Kimberly: Yeah. Oh, gosh. I feel like identity stuff is like a whole other can of worms you can get into, you know? But yeah, I mean, for me, again, like I’m allergic to anything that’s like very rigid. I feel like I’m allergic to rules. Because I think I’m a little bit rebellious at heart as part of it. I’m like, you can’t tell me what to do. Even if it was me telling myself, that’s what I’m going to do. I don’t like it.

But also, life just has things happen. People change. Situations change. Our bodies change. We could have an injury that forces a change. We could have like women, I mean, oh, my gosh, like perimenopause, all the things like there’s changes in your brain in different phases of life.

I think to be so rigid that you don’t allow for some of that nuance and complexity of just being a person. Like it’s going to make things so much harder, if not just set you up to fail.

Elizabeth: That is absolutely 100 percent true because everyone who’s listening to this knows that the techniques that they used when they were 20 years old to lose weight, or be fit, or whatever are completely different or don’t work for them with our changing body. Even though, they have not changed anything. Like it just our hormones shift.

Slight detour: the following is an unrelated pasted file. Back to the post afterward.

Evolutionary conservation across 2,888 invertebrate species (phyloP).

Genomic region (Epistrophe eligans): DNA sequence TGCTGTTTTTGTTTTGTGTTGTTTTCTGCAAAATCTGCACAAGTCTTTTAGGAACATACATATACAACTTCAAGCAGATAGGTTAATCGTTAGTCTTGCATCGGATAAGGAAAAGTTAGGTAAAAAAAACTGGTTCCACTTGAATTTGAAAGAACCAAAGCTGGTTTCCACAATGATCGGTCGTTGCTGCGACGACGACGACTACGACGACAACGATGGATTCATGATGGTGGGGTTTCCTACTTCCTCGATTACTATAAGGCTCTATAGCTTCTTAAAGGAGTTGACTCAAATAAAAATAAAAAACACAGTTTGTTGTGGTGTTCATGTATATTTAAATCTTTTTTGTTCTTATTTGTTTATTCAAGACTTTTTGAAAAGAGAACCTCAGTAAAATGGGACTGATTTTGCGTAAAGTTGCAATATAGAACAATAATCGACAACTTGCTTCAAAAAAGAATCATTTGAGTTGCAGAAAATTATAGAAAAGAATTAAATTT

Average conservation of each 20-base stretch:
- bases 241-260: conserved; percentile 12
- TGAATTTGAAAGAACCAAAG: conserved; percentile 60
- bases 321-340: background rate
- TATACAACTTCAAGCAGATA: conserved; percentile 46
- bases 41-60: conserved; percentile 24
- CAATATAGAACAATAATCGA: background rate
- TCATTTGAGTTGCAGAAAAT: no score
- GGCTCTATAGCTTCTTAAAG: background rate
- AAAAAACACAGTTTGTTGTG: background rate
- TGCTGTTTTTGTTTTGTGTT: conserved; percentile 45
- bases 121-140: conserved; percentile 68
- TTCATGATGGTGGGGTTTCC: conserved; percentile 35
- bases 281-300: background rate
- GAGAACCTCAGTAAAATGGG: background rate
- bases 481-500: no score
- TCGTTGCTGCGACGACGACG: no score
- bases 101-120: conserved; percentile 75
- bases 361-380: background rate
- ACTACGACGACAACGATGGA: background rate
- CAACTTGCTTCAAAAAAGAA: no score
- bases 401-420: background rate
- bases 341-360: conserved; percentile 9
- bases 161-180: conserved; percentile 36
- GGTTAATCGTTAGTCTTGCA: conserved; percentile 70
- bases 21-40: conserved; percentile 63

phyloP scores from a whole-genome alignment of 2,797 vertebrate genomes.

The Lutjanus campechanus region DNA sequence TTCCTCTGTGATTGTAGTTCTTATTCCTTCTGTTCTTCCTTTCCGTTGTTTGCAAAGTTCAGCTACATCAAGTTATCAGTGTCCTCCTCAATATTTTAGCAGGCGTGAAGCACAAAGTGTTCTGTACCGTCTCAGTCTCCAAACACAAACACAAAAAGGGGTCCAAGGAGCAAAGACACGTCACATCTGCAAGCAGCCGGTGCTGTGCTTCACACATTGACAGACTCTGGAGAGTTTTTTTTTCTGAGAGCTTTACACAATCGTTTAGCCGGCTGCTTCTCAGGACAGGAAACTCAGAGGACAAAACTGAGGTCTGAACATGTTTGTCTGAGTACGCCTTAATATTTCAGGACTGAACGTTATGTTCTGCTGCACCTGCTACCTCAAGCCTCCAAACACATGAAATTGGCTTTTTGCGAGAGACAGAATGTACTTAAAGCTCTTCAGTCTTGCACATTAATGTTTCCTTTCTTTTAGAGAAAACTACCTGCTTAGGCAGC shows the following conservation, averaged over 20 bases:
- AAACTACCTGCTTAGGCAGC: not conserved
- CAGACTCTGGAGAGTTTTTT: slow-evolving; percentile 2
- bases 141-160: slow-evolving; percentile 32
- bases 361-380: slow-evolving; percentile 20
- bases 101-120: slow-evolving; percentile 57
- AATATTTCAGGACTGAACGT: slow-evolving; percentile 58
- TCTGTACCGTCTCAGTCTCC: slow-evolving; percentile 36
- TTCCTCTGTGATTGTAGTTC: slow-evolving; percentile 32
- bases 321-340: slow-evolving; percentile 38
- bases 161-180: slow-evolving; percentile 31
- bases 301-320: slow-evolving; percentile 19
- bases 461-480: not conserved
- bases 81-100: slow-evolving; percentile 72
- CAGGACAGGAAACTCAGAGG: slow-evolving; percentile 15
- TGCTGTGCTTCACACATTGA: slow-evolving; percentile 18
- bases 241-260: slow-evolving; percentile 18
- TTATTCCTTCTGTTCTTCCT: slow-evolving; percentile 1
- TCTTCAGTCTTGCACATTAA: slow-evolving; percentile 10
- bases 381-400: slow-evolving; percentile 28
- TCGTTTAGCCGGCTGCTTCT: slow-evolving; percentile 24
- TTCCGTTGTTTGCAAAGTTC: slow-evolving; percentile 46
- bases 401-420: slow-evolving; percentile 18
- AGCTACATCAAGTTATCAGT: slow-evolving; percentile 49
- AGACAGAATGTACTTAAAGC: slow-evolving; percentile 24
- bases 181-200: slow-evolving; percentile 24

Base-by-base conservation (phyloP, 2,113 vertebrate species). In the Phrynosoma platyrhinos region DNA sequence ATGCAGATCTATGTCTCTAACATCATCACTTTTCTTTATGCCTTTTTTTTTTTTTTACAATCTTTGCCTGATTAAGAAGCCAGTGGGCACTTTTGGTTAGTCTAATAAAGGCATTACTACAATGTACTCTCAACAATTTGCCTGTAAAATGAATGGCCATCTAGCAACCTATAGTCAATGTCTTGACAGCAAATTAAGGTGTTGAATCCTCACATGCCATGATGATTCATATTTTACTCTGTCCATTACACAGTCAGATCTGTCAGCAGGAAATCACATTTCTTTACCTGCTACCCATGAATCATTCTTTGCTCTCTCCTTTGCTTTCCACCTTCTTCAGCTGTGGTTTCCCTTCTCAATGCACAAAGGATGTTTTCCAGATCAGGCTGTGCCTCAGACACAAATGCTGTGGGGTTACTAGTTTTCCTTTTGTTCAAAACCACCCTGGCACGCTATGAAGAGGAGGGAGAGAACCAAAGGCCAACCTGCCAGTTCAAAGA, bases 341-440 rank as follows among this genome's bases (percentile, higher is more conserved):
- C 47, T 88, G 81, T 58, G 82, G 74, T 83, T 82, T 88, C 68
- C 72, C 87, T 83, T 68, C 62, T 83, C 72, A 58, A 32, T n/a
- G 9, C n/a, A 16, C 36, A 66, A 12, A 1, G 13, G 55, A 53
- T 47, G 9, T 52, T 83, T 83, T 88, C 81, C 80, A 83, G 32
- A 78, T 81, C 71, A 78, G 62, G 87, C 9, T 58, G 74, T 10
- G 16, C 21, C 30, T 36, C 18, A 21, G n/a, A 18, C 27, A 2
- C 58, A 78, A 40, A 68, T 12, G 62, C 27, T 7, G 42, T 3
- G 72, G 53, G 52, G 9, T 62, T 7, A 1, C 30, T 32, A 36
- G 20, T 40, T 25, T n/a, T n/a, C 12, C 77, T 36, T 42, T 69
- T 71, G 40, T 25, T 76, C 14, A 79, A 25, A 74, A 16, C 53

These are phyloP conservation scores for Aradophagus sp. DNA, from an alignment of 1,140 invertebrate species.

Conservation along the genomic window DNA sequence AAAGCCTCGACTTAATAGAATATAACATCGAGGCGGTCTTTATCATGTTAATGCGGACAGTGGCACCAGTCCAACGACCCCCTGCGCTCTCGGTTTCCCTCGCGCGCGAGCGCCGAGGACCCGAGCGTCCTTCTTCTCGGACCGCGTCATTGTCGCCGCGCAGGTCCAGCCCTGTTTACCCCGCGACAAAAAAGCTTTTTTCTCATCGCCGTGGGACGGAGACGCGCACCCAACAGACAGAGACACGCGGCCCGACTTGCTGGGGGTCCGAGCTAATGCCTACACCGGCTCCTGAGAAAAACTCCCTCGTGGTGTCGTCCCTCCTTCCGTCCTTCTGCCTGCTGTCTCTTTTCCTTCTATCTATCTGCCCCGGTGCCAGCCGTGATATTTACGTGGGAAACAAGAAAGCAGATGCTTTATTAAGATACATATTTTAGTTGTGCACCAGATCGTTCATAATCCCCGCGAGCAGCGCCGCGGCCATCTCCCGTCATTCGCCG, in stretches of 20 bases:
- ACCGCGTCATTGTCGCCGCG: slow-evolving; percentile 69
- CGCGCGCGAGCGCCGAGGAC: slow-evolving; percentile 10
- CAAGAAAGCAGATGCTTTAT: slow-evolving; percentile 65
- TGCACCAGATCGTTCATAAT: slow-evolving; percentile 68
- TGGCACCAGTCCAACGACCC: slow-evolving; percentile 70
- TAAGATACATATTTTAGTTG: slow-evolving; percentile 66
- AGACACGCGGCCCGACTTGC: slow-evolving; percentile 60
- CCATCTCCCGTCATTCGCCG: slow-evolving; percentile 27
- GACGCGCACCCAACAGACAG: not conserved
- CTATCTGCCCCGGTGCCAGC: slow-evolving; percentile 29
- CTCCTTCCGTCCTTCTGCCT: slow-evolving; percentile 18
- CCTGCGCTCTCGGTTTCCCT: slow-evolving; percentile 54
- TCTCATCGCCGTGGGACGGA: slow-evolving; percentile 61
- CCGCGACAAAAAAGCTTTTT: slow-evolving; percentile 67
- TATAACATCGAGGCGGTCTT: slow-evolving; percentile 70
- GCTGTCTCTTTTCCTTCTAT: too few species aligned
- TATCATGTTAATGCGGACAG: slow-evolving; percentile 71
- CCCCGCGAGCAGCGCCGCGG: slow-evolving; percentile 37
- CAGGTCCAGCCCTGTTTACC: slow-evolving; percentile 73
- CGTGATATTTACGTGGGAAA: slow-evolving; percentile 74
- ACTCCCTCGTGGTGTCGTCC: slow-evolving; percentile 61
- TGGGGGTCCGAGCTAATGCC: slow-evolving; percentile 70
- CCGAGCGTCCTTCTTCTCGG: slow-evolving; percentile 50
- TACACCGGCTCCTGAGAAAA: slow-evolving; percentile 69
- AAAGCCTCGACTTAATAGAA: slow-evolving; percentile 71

Kimberly: Well, I didn’t think about like the seasons. You know, like winter, if I’m like out walking my dog or going for hikes every day in the summer, and I love it. And the sun’s out to 9 PM. It’s great. That’s not happening in the winter. If I tell myself, I need to continue that because that’s what’s worked best for me, or that’s the best way to get my exercise or whatever.

I’m going to make it so much more difficult than if I’m just like, okay, so, it’s freezing cold. The sun goes down at like 4:30. What are my options?

Elizabeth: Yeah.

Kimberly: Like as long as I’m still moving, that’s the goal.

Elizabeth: Well, and you know, I see that all the time with food plans too. Like people are like, okay, I’m going to have a salad every day. And then, all of a sudden, it gets rainy and cold and you’re like, I don’t want to eat the salad. Like I want something warm and cozy. And so then, they like feel like shit about themselves because they were like, well, I was supposed to eat a salad and I didn’t.

Kimberly: So, I’ve talked with clients too about instead of a plan or to do list, like we make a menu for them. Because a menu, if you go to a restaurant like a menu is all these choices. So, if they want to have movement, like I have a client right now who is pregnant and it’s like first trimester. And first trimester is just rough. You never know, it could be completely different one pregnancy to another.

So, her capacity is just not there. And she also doesn’t know what her capacity is going to be until she wakes up in the morning. So, instead of having a plan where she’s like, I have to walk every morning, take the stroller out with the little kid and my dog, and go walk.